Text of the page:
For some time, Mr. Bumble drew Oliver along, without notice or remark; for the beadle carried his head very erect, as a beadle always should: and, it being a windy day, little Oliver was completely enshrouded by the skirts of Mr. Bumble's coat as they blew open, and disclosed to great advantage his flapped waistcoat and drab plush knee-breeches. As they drew near to their destination, however, Mr. Bumble thought it expedient to look down, and see that the boy was in good order for inspection by his new master: which he accordingly did, with a fit and becoming air of gracious patronage.

'Oliver!' said Mr. Bumble.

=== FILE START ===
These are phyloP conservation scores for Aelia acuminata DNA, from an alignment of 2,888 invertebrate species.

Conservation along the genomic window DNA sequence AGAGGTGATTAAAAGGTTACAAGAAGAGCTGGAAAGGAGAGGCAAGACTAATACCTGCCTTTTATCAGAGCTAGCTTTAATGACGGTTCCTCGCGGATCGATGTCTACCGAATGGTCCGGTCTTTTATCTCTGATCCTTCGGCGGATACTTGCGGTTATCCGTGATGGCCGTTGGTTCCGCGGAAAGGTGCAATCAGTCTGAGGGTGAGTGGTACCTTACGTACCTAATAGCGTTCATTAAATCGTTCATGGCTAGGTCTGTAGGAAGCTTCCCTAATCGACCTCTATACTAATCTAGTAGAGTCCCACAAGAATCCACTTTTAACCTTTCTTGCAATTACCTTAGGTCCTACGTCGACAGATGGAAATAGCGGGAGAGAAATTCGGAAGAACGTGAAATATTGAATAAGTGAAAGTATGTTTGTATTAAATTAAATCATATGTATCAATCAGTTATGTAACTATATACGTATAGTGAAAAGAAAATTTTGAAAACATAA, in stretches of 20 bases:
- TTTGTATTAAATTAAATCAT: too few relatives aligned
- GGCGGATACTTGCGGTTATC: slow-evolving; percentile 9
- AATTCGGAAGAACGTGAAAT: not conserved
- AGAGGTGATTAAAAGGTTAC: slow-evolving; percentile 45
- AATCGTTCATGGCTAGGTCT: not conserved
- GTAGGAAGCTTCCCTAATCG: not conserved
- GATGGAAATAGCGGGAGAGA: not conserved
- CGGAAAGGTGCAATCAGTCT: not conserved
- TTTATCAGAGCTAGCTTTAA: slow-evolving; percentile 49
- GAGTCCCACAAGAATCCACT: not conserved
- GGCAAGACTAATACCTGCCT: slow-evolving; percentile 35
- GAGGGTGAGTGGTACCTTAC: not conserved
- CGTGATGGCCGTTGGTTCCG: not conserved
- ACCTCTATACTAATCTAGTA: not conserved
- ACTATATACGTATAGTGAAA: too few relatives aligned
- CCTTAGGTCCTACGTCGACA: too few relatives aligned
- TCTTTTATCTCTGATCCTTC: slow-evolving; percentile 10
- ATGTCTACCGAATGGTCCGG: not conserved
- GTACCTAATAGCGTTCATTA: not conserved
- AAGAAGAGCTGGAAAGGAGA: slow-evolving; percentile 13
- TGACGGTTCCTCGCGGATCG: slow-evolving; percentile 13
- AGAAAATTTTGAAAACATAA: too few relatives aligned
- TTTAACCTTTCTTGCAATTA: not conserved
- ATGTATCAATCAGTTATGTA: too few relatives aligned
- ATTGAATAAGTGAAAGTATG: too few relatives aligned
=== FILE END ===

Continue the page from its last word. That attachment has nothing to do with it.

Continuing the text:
'Yes, sir,' replied Oliver, in a low, tremulous voice.

'Pull that cap off your eyes, and hold up your head, sir.'

Although Oliver did as he was desired, at once; and passed the back of his unoccupied hand briskly across his eyes, he left a tear in them when he looked up at his conductor. As Mr. Bumble gazed sternly upon him, it rolled down his cheek. It was followed by another, and another. The child made a strong effort, but it was an unsuccessful one. Withdrawing his other hand from Mr. Bumble's he covered his face with both; and wept until the tears sprung out from between his chin and bony fingers.

'Well!' exclaimed Mr. Bumble, stopping short, and darting at his little charge a look of intense malignity. 'Well! Of _all_ the ungratefullest, and worst-disposed boys as ever I see, Oliver, you are the--'